Acceptance of Resignation by the Employer is Necessary to make the Resignation Effective and Receipt is not Equivalent to Acceptance

Acceptance of Resignation by the Employer is Necessary to make the Resignation Effective and Receipt is not Equivalent to Acceptance

HR FormsTo constitute a resignation, it must be unconditional and with the intent to operate as such. There must be an intention to relinquish a portion of the term of office accompanied by an act of relinquishment (Azcor Manufacturing, Inc. v. NLRC, 303 SCRA 26, 33).

Voluntary resignation is defined as the act of an employee, who finds himself in a situation in which he believes that personal reasons cannot be sacrificed in favor of the exigency of the service; thus, he has no other choice but to disassociate himself from his employment. (Shie Jie Corporation vs. National Federation of Labor Members, G.R. No. 153148, July 15, 2005.)

Acceptance of a resignation tendered by an employee is necessary to make the resignation effective. (Reyes v. Court of Appeals, G.R. No. 154448, August 15, 2003, 409 SCRA 267, 278-279, citing Indophil Acrylic MFG Corporation v. NLRC, 226 SCRA 723 (1993).)

Where there is no such acceptance, there can be no effective resignation. For a resignation tendered by an employee to take effect, it should first be accepted or approved by the employer. (Mora vs. Avesco Marketing Corporation, G.R. No. 177414, November 14, 2008)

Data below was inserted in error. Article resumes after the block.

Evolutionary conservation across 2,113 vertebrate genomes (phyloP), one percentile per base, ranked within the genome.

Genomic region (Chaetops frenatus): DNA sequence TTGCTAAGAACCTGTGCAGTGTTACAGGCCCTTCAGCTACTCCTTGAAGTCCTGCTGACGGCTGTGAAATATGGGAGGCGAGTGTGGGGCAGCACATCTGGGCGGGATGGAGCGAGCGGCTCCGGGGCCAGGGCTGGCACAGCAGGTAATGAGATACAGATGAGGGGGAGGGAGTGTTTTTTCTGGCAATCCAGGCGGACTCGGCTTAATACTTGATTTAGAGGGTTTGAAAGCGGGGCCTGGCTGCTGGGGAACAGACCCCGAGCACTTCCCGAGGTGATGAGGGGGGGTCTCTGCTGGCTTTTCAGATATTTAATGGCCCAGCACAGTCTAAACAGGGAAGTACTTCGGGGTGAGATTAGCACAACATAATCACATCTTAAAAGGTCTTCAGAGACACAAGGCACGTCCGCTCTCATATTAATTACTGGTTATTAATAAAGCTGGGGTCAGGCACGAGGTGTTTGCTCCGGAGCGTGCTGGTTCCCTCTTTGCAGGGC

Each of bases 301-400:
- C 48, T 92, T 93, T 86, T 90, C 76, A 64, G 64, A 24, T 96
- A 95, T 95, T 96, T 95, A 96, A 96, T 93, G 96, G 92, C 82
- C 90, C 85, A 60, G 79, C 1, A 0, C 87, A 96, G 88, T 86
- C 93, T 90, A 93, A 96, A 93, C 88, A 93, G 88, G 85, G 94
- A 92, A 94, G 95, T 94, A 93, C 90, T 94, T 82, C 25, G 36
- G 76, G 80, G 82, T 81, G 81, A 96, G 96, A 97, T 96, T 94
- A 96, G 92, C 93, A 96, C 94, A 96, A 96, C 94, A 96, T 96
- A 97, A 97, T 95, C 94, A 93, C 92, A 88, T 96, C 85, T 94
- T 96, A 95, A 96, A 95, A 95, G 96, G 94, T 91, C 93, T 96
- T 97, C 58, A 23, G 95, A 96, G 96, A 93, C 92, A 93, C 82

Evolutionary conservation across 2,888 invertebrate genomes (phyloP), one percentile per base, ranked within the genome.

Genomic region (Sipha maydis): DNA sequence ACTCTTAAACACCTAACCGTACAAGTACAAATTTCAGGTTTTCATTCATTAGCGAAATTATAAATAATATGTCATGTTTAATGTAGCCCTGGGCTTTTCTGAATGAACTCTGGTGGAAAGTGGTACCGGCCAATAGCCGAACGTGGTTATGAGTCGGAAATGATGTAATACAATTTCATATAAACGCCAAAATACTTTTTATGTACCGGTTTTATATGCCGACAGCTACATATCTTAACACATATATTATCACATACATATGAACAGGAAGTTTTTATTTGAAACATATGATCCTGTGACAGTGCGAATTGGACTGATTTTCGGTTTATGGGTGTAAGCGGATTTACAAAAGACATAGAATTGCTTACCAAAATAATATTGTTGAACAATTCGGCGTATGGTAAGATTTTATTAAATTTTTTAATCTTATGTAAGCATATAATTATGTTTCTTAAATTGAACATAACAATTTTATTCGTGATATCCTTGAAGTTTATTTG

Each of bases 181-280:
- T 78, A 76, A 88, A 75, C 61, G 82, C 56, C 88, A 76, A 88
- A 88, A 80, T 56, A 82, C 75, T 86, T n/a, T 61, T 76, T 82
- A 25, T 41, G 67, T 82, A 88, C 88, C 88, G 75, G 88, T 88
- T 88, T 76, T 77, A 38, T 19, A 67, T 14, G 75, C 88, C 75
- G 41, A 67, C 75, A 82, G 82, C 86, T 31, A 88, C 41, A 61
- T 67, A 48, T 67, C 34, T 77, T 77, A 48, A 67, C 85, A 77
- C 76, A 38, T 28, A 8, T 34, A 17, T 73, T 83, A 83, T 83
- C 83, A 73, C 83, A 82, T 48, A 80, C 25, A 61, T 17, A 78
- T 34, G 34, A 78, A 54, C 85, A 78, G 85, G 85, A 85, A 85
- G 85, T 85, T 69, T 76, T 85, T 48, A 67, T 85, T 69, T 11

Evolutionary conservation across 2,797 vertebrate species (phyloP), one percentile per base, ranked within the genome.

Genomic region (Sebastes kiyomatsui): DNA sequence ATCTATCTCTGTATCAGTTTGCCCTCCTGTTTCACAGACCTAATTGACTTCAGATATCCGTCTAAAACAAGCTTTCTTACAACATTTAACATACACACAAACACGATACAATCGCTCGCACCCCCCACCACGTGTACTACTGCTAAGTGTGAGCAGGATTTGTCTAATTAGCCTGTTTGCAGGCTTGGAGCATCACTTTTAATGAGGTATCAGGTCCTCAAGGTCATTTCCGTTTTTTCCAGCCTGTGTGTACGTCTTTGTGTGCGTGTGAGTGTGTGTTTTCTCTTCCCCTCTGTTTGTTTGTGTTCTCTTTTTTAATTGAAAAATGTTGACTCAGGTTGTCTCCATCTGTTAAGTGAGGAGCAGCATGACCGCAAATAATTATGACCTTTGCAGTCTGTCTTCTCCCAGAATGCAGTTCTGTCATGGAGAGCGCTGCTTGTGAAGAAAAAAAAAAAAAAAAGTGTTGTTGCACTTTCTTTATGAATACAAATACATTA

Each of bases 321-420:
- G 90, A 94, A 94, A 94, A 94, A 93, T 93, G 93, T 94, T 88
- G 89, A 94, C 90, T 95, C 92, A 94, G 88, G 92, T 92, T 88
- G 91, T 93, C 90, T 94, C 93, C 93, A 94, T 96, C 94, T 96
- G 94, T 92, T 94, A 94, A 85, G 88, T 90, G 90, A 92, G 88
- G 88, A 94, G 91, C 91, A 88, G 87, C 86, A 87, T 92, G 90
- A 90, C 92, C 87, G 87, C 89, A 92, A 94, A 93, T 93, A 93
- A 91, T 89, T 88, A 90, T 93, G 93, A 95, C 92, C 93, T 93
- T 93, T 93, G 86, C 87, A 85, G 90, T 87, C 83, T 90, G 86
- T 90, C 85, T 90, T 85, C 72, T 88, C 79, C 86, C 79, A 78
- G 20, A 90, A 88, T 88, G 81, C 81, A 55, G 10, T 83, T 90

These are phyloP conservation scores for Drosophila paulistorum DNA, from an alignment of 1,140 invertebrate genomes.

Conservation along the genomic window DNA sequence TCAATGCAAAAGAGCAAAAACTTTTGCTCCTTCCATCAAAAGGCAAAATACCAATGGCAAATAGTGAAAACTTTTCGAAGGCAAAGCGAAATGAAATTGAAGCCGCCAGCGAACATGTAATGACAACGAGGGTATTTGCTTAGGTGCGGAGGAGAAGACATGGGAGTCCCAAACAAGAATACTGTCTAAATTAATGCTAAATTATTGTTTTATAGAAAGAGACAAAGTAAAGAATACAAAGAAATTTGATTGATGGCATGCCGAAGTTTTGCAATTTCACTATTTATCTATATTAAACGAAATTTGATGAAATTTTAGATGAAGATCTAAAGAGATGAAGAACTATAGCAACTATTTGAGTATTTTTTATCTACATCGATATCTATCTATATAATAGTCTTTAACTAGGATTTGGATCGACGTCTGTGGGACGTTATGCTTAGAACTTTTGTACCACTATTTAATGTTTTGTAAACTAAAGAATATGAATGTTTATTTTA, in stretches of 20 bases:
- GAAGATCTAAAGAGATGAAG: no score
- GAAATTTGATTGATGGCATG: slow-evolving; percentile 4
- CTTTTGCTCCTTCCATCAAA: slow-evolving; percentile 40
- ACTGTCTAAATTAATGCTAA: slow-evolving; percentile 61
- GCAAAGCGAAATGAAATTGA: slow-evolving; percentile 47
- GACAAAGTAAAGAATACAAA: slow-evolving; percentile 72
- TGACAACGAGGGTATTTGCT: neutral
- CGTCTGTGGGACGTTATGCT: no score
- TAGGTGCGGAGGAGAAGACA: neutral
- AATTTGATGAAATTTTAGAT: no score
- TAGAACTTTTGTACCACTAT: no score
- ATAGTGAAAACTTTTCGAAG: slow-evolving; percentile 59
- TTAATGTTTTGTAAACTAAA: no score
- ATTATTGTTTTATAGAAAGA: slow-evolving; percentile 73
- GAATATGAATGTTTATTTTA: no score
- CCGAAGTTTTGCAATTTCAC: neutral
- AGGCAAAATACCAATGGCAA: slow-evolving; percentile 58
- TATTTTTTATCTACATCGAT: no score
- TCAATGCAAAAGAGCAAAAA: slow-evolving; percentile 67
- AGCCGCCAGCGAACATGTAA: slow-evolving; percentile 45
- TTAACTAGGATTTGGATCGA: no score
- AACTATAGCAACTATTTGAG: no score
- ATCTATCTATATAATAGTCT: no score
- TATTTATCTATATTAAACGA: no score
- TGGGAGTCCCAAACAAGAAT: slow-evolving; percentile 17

The company’s receipt by its personnel department of his resignation letter is not equivalent to approval. Since the complainant requested that his resignation was to be effective a month later, the company’s approval was a fortiori necessary.

In the case of Vergara vs. ANZ Global Services and Operations Manila, Inc. (G.R. No. 250205, February 17, 202) the triggering of the ELA (Employee Leaving Advice) in the company’s system did not amount to an acceptance of resignation. Record shows that the ELA is a mere report triggered by a Line Manager as an advice that an employee under him or her is resigning. It cannot equate to an acceptance as

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contemplated by law since the same is addressed to ANZ’s Human Resources – via the People Soft Manager Self-Service – and not to the employee

According to the Supreme Court (SC) in the Vergara case, Gorospe’s act of “triggering” the ELA, following the employee’s tender of resignation, cannot at all be taken as acceptance of the resignation.

Even the company itself claimed that the ELA was just proof that it, through Gorospe, had acted on the resignation letter. That it was not an act of acceptance on the part of the company of employee’s resignation.

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